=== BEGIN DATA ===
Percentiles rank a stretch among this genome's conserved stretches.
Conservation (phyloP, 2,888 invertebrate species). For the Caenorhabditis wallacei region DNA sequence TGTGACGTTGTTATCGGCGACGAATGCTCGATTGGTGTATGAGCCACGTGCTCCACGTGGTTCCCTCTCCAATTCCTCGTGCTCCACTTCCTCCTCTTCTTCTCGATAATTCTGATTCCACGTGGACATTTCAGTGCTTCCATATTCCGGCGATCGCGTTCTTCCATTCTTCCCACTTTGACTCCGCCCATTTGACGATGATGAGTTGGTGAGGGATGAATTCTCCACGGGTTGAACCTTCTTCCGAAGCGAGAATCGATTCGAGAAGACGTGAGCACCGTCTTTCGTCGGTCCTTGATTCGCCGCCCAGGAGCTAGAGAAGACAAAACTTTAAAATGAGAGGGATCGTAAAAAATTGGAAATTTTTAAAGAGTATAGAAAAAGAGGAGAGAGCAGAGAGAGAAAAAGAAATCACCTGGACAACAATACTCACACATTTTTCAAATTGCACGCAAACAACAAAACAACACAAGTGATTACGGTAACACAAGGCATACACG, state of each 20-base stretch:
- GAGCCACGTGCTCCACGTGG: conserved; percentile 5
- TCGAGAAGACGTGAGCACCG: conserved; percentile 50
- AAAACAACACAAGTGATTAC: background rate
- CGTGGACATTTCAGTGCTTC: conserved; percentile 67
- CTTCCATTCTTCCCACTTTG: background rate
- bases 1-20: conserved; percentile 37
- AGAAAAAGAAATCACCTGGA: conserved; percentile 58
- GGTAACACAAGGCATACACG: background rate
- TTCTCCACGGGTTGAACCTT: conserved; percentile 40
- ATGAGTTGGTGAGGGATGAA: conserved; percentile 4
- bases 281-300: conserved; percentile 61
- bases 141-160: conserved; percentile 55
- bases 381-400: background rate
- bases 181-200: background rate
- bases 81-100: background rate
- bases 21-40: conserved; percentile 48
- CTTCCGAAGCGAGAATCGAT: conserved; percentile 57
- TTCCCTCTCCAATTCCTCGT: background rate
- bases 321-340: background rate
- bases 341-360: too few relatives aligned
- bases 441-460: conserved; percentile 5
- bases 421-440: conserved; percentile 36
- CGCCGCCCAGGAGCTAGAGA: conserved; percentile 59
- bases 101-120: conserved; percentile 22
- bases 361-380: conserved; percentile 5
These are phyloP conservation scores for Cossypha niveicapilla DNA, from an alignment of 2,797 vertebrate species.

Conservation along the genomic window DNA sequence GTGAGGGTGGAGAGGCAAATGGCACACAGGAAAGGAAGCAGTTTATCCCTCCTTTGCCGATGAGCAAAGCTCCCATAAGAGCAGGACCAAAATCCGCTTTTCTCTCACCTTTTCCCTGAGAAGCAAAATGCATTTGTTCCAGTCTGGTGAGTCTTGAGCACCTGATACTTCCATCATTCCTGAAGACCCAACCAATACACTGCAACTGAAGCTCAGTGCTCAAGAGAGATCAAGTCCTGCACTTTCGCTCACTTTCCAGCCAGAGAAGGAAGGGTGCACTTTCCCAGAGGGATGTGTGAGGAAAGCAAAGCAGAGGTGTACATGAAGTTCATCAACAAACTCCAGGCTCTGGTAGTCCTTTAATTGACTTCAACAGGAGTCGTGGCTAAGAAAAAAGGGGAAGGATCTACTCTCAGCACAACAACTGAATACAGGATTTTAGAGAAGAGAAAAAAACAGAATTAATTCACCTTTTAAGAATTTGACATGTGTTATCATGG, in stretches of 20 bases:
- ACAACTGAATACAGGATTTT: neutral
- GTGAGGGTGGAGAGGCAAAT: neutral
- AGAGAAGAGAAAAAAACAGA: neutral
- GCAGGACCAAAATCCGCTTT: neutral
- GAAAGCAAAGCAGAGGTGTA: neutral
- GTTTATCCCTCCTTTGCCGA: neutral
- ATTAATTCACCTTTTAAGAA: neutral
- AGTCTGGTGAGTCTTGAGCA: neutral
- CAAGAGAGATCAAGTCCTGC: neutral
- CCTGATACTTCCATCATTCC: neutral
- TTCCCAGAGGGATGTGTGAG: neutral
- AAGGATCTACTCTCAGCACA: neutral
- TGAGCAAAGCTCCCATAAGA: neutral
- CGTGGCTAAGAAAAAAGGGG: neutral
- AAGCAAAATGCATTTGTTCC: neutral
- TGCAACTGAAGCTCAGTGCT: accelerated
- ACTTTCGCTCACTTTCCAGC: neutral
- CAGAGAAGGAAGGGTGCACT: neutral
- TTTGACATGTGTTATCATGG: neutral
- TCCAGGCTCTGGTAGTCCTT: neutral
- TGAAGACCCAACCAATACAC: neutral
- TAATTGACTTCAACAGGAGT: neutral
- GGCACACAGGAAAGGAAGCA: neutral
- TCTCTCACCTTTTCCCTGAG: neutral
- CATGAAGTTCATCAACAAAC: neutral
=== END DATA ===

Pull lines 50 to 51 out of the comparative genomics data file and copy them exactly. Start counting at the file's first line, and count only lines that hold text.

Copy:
- TGAAGACCCAACCAATACAC: neutral
- TAATTGACTTCAACAGGAGT: neutral